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Am J Pathol. 1985 May;119(2):294-300.

Evidence for the origin of Kaposi's sarcoma from lymphatic endothelium.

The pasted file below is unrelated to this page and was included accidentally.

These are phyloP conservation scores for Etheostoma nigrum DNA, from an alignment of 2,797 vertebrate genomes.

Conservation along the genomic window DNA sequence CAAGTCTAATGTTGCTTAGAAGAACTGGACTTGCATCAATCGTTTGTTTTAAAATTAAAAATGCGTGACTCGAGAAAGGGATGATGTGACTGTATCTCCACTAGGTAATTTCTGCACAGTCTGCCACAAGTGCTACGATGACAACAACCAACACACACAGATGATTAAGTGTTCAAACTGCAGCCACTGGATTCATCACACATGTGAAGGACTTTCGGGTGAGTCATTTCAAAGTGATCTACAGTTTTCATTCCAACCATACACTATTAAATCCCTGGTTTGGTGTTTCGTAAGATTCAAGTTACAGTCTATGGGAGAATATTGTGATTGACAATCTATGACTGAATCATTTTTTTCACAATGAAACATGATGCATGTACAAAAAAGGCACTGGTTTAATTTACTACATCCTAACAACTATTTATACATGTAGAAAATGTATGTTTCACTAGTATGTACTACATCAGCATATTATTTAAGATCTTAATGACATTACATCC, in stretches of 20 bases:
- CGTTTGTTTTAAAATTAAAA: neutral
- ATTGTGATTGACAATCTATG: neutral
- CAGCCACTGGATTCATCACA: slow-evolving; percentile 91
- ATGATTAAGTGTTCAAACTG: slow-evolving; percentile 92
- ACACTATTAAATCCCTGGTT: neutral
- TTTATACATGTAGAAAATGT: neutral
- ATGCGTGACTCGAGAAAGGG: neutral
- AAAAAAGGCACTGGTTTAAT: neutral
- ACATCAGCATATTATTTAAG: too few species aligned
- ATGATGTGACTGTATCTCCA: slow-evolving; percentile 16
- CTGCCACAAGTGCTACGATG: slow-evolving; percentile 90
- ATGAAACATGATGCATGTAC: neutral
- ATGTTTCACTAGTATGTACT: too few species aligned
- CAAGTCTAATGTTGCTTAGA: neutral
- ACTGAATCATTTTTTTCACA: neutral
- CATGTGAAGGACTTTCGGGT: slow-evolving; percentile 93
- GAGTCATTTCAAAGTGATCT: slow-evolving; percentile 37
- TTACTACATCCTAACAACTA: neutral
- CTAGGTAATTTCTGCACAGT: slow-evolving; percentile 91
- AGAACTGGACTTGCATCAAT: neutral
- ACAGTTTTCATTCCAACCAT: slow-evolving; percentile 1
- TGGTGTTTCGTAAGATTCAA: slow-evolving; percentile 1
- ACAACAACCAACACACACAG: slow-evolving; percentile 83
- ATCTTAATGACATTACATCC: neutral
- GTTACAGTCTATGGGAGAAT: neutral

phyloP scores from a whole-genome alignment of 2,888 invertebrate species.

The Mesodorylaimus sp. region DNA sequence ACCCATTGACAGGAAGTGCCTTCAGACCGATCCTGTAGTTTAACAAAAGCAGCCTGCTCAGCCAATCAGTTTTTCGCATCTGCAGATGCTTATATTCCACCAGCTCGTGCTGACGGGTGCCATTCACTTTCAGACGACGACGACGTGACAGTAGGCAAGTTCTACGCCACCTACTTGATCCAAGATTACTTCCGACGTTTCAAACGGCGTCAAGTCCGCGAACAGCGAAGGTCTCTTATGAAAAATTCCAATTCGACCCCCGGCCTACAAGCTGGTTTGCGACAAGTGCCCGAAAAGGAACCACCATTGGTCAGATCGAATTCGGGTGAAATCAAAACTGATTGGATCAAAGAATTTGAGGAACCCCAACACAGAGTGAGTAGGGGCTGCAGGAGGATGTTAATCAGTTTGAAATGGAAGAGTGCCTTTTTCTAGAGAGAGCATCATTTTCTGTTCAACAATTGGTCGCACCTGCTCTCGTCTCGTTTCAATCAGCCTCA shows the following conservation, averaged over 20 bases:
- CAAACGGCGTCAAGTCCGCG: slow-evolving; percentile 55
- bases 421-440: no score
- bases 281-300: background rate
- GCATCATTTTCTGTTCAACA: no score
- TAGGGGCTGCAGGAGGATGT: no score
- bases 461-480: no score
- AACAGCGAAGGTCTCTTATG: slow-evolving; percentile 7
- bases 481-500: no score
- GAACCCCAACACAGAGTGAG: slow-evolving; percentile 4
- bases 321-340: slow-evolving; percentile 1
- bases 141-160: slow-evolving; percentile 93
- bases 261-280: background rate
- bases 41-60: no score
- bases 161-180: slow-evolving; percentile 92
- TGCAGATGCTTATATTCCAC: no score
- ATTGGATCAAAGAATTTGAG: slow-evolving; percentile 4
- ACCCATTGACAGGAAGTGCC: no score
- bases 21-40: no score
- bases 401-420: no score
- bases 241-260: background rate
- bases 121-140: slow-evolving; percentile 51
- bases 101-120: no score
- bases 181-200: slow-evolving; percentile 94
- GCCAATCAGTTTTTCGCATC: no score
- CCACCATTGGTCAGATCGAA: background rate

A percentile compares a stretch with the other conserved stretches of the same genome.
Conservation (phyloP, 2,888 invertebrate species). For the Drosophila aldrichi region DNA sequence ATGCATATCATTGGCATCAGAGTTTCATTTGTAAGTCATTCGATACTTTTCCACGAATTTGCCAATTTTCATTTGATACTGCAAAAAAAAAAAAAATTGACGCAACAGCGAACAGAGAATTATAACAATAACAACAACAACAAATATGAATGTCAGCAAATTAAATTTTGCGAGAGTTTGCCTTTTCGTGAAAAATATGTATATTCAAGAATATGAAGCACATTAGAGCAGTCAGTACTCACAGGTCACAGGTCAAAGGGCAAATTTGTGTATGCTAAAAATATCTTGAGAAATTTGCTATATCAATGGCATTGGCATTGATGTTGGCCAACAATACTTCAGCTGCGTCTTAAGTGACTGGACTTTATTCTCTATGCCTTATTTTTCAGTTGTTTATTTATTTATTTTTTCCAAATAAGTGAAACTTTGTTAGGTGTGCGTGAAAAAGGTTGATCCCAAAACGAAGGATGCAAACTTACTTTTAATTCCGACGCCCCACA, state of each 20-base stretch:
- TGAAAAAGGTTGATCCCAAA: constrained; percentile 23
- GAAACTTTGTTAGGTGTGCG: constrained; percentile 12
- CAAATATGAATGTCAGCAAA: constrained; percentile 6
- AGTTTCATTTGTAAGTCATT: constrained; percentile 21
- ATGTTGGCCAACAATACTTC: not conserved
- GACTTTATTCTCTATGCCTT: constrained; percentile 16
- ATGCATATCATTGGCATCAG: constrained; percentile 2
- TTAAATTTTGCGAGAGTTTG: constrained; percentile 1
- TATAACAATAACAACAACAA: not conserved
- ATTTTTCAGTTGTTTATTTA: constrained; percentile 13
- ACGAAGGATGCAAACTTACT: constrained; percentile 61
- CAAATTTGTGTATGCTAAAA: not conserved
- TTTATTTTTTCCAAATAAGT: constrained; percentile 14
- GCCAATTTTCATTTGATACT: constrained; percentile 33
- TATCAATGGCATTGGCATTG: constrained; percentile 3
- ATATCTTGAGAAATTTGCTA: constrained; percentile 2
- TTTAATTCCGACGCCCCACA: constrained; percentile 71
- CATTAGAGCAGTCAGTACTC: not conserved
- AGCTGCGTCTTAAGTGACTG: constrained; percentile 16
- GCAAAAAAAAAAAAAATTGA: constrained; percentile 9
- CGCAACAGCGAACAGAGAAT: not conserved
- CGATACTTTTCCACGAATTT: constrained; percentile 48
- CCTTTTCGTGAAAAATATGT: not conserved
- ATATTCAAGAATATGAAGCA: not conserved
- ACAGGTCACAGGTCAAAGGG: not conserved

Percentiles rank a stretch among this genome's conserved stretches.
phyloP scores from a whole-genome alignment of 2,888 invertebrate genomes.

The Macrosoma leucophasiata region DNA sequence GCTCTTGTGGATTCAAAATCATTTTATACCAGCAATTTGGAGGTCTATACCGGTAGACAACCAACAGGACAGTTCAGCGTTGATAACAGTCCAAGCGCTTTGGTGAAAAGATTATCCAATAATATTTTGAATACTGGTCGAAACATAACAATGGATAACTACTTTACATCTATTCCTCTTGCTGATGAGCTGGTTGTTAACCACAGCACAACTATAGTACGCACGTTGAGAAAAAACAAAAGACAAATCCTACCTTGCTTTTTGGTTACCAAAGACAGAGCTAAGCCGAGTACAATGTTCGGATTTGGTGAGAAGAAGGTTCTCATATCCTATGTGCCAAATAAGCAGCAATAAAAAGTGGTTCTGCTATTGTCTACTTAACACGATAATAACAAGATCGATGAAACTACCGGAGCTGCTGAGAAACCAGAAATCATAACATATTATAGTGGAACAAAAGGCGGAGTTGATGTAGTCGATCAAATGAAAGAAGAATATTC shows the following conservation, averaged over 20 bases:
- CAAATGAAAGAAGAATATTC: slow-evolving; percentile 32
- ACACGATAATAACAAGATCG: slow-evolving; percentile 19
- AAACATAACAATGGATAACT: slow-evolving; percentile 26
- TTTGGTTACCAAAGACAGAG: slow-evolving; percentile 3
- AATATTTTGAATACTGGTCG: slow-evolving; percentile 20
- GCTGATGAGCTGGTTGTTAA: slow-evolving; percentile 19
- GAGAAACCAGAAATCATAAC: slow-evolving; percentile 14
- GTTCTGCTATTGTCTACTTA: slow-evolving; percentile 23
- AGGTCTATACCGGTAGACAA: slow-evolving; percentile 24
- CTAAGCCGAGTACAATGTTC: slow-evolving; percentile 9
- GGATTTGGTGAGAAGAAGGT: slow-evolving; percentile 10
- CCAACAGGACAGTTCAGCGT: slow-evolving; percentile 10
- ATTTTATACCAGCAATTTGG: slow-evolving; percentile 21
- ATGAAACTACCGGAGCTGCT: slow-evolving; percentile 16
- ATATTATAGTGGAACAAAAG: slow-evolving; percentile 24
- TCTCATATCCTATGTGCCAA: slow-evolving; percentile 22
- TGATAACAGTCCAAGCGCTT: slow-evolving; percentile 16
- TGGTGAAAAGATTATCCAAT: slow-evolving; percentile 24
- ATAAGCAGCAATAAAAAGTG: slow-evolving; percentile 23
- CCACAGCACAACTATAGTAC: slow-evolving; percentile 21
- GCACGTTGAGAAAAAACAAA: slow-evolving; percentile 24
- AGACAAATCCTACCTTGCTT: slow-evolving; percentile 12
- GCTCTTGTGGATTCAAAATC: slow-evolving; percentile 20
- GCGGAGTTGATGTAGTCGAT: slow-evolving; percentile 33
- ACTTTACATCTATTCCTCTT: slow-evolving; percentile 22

Previous studies utilizing enzyme histochemistry, electron microscopy, and immunohistochemistry have failed to establish the cell of origin in Kaposi's sarcoma. The authors have rigorously tested the prevailing hypothesis that the lesion defined as Kaposi's sarcoma is derived from vascular endothelial cells. They use seven markers to characterize endothelial cells: three antigens (Factor VIII-related antigen, HLA-DR/Ia, macrophage/endothelial antigens), three enzymes (5'-nucleotidase, ATPase, alkaline phosphatase), and lectin binding (Ulex europaeus I). They applied the markers first to normal skin and lymph node, and then to biopsy specimens from 40 patients with Kaposi's sarcoma. Normal blood vessel endothelium was positive for all seven markers, but normal lymphatic endothelium was negative for all of the markers except 5'-nucleotidase and Ulex europaeus lectin. The neoplastic cells in 40 cases of Kaposi's sarcoma closely resembled those of normal lymphatic endothelium but not those of blood vessel endothelium. This suggests that Kaposi's sarcoma may originate in lymphatic endothelium.

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